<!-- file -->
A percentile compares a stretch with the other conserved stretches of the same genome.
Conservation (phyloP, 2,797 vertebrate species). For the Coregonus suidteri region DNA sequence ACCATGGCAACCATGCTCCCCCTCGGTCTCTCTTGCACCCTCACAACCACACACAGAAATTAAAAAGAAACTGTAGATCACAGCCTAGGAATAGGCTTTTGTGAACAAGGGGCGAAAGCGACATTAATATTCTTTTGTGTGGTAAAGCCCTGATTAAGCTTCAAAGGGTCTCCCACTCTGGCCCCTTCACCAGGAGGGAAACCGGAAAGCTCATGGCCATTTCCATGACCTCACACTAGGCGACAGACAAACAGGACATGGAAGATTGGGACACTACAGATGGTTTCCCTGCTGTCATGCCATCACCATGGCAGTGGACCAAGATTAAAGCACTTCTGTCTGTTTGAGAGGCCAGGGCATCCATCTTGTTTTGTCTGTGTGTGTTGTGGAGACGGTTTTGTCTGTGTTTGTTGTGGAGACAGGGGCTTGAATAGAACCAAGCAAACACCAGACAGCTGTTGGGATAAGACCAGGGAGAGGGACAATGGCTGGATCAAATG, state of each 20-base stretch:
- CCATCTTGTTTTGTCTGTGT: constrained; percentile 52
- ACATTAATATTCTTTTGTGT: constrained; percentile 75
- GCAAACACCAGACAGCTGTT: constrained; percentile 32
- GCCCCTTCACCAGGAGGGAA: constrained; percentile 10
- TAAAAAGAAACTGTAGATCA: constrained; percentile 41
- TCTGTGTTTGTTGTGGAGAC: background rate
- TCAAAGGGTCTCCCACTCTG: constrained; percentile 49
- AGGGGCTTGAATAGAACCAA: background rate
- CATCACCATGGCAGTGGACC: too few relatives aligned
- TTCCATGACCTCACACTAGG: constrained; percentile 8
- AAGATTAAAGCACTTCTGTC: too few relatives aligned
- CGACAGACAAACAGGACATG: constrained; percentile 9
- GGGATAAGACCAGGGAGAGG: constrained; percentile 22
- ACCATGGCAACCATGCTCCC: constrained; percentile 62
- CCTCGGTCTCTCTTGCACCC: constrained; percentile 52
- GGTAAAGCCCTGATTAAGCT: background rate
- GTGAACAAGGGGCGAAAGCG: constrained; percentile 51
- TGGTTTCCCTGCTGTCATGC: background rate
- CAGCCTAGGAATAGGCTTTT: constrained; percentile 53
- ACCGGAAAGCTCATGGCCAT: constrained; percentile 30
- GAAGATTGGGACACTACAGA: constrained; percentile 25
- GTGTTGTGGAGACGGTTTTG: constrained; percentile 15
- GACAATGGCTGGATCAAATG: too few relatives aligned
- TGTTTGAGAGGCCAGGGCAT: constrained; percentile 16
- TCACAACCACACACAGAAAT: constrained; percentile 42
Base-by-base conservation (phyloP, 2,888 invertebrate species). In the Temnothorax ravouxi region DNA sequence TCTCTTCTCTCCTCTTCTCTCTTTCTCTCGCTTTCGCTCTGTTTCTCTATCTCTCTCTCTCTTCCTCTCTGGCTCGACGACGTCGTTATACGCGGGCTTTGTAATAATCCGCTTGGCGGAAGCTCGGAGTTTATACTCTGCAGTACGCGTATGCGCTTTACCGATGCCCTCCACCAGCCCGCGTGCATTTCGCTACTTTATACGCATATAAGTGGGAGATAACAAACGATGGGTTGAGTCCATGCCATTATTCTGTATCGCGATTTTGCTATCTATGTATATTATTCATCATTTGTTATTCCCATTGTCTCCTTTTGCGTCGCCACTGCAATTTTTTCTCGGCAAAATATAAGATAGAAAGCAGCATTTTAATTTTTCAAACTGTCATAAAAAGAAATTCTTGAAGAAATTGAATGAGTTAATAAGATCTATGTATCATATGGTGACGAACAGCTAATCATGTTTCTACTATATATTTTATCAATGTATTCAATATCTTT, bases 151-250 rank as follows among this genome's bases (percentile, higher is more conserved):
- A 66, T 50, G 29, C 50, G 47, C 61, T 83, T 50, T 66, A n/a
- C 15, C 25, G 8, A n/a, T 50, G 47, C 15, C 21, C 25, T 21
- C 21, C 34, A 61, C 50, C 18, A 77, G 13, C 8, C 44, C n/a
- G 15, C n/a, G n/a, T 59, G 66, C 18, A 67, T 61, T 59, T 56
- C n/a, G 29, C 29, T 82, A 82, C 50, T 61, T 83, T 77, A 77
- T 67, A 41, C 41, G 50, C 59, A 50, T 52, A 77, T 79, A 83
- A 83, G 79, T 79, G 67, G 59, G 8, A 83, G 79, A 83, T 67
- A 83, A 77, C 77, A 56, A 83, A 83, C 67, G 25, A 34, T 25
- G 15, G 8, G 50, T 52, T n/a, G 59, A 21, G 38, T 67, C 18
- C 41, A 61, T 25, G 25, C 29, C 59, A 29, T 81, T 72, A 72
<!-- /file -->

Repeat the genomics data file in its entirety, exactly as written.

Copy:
A percentile compares a stretch with the other conserved stretches of the same genome.
Conservation (phyloP, 2,797 vertebrate species). For the Coregonus suidteri region DNA sequence ACCATGGCAACCATGCTCCCCCTCGGTCTCTCTTGCACCCTCACAACCACACACAGAAATTAAAAAGAAACTGTAGATCACAGCCTAGGAATAGGCTTTTGTGAACAAGGGGCGAAAGCGACATTAATATTCTTTTGTGTGGTAAAGCCCTGATTAAGCTTCAAAGGGTCTCCCACTCTGGCCCCTTCACCAGGAGGGAAACCGGAAAGCTCATGGCCATTTCCATGACCTCACACTAGGCGACAGACAAACAGGACATGGAAGATTGGGACACTACAGATGGTTTCCCTGCTGTCATGCCATCACCATGGCAGTGGACCAAGATTAAAGCACTTCTGTCTGTTTGAGAGGCCAGGGCATCCATCTTGTTTTGTCTGTGTGTGTTGTGGAGACGGTTTTGTCTGTGTTTGTTGTGGAGACAGGGGCTTGAATAGAACCAAGCAAACACCAGACAGCTGTTGGGATAAGACCAGGGAGAGGGACAATGGCTGGATCAAATG, state of each 20-base stretch:
- CCATCTTGTTTTGTCTGTGT: constrained; percentile 52
- ACATTAATATTCTTTTGTGT: constrained; percentile 75
- GCAAACACCAGACAGCTGTT: constrained; percentile 32
- GCCCCTTCACCAGGAGGGAA: constrained; percentile 10
- TAAAAAGAAACTGTAGATCA: constrained; percentile 41
- TCTGTGTTTGTTGTGGAGAC: background rate
- TCAAAGGGTCTCCCACTCTG: constrained; percentile 49
- AGGGGCTTGAATAGAACCAA: background rate
- CATCACCATGGCAGTGGACC: too few relatives aligned
- TTCCATGACCTCACACTAGG: constrained; percentile 8
- AAGATTAAAGCACTTCTGTC: too few relatives aligned
- CGACAGACAAACAGGACATG: constrained; percentile 9
- GGGATAAGACCAGGGAGAGG: constrained; percentile 22
- ACCATGGCAACCATGCTCCC: constrained; percentile 62
- CCTCGGTCTCTCTTGCACCC: constrained; percentile 52
- GGTAAAGCCCTGATTAAGCT: background rate
- GTGAACAAGGGGCGAAAGCG: constrained; percentile 51
- TGGTTTCCCTGCTGTCATGC: background rate
- CAGCCTAGGAATAGGCTTTT: constrained; percentile 53
- ACCGGAAAGCTCATGGCCAT: constrained; percentile 30
- GAAGATTGGGACACTACAGA: constrained; percentile 25
- GTGTTGTGGAGACGGTTTTG: constrained; percentile 15
- GACAATGGCTGGATCAAATG: too few relatives aligned
- TGTTTGAGAGGCCAGGGCAT: constrained; percentile 16
- TCACAACCACACACAGAAAT: constrained; percentile 42
Base-by-base conservation (phyloP, 2,888 invertebrate species). In the Temnothorax ravouxi region DNA sequence TCTCTTCTCTCCTCTTCTCTCTTTCTCTCGCTTTCGCTCTGTTTCTCTATCTCTCTCTCTCTTCCTCTCTGGCTCGACGACGTCGTTATACGCGGGCTTTGTAATAATCCGCTTGGCGGAAGCTCGGAGTTTATACTCTGCAGTACGCGTATGCGCTTTACCGATGCCCTCCACCAGCCCGCGTGCATTTCGCTACTTTATACGCATATAAGTGGGAGATAACAAACGATGGGTTGAGTCCATGCCATTATTCTGTATCGCGATTTTGCTATCTATGTATATTATTCATCATTTGTTATTCCCATTGTCTCCTTTTGCGTCGCCACTGCAATTTTTTCTCGGCAAAATATAAGATAGAAAGCAGCATTTTAATTTTTCAAACTGTCATAAAAAGAAATTCTTGAAGAAATTGAATGAGTTAATAAGATCTATGTATCATATGGTGACGAACAGCTAATCATGTTTCTACTATATATTTTATCAATGTATTCAATATCTTT, bases 151-250 rank as follows among this genome's bases (percentile, higher is more conserved):
- A 66, T 50, G 29, C 50, G 47, C 61, T 83, T 50, T 66, A n/a
- C 15, C 25, G 8, A n/a, T 50, G 47, C 15, C 21, C 25, T 21
- C 21, C 34, A 61, C 50, C 18, A 77, G 13, C 8, C 44, C n/a
- G 15, C n/a, G n/a, T 59, G 66, C 18, A 67, T 61, T 59, T 56
- C n/a, G 29, C 29, T 82, A 82, C 50, T 61, T 83, T 77, A 77
- T 67, A 41, C 41, G 50, C 59, A 50, T 52, A 77, T 79, A 83
- A 83, G 79, T 79, G 67, G 59, G 8, A 83, G 79, A 83, T 67
- A 83, A 77, C 77, A 56, A 83, A 83, C 67, G 25, A 34, T 25
- G 15, G 8, G 50, T 52, T n/a, G 59, A 21, G 38, T 67, C 18
- C 41, A 61, T 25, G 25, C 29, C 59, A 29, T 81, T 72, A 72